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This HiRISE image (PSP_001684_1410) shows gullies in a crater in Terra Sirenum. The gullies unusually emanate from different elevations along the crater wall. Several of the gullies are extremely developed and incised, while others have very narrow, shallow channels.
Many of the gullies appear to have extensive debris aprons, but that could be deceiving. Based on their surroundings, the topography underlying the debris aprons is likely not flat or gently sloping. This might cause the debris apron material to cover a wider surface area, without being as large of a volume as it might appear visually, than it otherwise would.
The subimage (figure 1) shows a gully with many channels. Several of the channels overlap or are overlapped by debris aprons suggesting that multiple flow episodes occurred here. In particular, there is a large channel that sticks out from underneath the main debris apron with a debris apron of its own. If this channel originated where the alcove currently is, then it is possible that the past flow contained more liquid and that the source of liquid to form the gullies in this region is now available in smaller amounts for an unknown reason.
Acquisition date: 12 December 2006
Local Mars time: 3:45 PM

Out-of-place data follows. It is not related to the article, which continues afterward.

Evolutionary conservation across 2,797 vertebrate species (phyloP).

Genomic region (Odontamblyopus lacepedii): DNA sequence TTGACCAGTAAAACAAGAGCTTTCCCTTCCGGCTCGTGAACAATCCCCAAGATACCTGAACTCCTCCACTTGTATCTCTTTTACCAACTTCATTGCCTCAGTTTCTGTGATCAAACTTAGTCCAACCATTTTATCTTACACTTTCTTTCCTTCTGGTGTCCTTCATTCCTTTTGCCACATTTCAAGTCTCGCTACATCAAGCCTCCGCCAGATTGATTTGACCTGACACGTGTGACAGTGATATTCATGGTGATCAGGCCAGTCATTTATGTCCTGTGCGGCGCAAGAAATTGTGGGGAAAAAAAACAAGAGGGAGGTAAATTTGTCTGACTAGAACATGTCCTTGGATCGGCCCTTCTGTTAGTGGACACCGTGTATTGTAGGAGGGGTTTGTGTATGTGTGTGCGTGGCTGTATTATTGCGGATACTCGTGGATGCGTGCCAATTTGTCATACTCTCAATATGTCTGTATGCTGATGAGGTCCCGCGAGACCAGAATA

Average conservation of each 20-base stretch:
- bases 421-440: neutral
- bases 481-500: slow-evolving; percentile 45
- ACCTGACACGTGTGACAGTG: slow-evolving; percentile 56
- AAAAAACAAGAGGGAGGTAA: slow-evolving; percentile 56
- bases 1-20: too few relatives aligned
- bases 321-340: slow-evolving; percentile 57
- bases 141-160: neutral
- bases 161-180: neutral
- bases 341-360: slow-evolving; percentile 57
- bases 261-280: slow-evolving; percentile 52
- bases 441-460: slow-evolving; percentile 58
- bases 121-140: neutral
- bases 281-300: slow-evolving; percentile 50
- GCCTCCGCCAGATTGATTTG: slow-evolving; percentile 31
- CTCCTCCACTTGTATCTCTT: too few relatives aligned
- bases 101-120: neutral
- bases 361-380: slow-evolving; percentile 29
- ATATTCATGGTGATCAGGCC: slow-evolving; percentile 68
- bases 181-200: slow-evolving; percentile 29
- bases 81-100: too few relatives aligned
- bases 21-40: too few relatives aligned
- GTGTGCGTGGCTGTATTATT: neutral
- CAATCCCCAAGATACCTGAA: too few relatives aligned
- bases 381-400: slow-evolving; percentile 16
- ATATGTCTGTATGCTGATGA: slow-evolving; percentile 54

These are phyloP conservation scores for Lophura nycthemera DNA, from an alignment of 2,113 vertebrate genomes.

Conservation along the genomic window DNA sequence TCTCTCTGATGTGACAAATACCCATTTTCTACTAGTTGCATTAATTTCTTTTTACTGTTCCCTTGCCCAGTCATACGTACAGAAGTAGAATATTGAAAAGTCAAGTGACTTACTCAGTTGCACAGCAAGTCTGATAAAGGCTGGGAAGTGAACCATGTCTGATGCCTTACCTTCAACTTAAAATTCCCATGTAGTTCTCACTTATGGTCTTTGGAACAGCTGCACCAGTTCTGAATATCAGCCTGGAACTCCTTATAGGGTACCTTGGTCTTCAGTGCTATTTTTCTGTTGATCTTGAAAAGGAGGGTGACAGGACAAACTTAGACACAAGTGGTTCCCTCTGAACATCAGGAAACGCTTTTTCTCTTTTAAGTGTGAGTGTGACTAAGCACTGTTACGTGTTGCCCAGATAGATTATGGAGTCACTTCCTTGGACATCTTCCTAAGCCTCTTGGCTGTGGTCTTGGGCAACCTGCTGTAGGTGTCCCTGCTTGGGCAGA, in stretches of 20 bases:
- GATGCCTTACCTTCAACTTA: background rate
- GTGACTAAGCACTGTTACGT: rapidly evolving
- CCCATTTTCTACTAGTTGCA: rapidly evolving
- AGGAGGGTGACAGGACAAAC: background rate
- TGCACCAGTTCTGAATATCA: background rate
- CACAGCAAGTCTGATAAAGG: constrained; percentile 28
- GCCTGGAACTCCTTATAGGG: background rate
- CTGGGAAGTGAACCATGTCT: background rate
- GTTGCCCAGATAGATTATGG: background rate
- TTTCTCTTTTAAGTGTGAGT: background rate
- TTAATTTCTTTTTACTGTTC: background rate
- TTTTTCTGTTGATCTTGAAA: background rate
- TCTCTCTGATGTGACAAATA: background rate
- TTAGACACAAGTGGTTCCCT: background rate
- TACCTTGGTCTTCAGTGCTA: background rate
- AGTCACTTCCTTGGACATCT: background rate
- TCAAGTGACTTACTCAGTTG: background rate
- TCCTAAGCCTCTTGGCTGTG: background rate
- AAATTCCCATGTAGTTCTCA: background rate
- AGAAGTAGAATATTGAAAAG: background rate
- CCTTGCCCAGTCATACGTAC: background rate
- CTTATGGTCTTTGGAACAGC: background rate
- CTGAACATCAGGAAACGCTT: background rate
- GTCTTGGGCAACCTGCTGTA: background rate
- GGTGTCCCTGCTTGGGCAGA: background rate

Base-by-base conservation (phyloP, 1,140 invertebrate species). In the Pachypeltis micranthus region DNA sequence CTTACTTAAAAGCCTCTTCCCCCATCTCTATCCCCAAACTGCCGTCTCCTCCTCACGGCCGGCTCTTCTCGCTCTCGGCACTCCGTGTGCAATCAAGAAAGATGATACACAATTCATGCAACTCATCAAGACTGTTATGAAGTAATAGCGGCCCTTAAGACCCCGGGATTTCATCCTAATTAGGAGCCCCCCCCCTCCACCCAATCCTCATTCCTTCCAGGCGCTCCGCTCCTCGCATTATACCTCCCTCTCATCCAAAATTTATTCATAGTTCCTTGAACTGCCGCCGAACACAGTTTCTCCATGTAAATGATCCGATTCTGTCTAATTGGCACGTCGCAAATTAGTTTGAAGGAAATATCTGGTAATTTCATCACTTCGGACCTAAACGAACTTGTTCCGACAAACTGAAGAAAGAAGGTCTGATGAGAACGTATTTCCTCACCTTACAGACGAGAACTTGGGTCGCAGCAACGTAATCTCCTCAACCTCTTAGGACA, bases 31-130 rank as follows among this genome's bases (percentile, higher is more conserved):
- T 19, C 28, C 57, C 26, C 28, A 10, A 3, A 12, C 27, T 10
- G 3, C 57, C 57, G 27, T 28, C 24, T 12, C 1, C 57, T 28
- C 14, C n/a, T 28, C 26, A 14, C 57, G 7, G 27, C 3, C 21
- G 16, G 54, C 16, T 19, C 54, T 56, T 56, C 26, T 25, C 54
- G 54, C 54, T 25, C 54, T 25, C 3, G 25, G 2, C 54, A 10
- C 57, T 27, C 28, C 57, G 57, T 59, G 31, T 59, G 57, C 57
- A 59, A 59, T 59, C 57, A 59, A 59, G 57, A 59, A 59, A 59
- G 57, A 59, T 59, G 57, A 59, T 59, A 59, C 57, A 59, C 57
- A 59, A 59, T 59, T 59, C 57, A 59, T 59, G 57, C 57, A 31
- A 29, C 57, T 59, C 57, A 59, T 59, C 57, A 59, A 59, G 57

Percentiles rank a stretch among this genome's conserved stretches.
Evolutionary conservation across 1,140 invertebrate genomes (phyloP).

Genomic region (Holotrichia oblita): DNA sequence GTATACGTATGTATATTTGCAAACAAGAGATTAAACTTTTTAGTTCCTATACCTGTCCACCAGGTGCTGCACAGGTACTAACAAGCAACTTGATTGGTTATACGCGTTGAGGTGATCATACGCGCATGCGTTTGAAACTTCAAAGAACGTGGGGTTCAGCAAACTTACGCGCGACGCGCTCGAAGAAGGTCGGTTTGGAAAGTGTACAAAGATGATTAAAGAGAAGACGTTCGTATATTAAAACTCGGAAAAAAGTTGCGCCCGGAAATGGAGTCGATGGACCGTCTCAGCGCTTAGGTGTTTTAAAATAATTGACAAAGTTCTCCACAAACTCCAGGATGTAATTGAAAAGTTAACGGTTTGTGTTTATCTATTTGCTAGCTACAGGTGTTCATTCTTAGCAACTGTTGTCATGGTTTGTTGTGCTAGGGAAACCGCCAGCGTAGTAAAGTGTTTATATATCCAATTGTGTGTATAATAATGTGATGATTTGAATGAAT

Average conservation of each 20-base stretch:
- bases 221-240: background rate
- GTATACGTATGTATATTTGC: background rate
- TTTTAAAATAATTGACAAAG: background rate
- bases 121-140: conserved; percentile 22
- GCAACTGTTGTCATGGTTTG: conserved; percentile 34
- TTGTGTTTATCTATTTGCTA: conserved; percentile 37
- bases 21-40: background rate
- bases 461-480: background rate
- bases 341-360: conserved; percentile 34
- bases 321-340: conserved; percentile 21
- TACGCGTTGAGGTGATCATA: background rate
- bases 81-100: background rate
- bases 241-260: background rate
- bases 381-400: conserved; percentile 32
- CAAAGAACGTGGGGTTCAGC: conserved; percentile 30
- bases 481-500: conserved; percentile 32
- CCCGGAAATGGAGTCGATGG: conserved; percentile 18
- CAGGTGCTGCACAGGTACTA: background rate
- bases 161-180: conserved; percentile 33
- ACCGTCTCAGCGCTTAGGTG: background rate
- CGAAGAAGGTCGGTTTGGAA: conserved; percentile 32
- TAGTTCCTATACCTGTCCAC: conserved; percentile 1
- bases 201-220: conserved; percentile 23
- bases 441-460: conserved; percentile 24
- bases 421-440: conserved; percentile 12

Degrees latitude (centered): -38.9 °
Degrees longitude (East): 196.0 °
Range to target site: 253.2 km (158.3 miles)
Original image scale range: 25.3 cm/pixel(with 1 x 1 binning) so objects ~76 cm across are resolved
Map-projected scale: 25 cm/pixel and north is up
Emission angle: 7.3 °
Phase angle: 69.1 °
Solar incidence angle: 74 °, with the Sun about 16 ° above the horizon
Solar longitude: 145.8 °, Northern Summer
NASA's Jet Propulsion Laboratory, a division of the California Institute of Technology in Pasadena, manages the Mars Reconnaissance Orbiter for NASA's Science Mission Directorate, Washington. Lockheed Martin Space Systems, Denver, is the prime contractor for the project and built the spacecraft. The High Resolution Imaging Science Experiment is operated by the University of Arizona, Tucson, and the instrument was built by Ball Aerospace and Technology Corp., Boulder, Colo.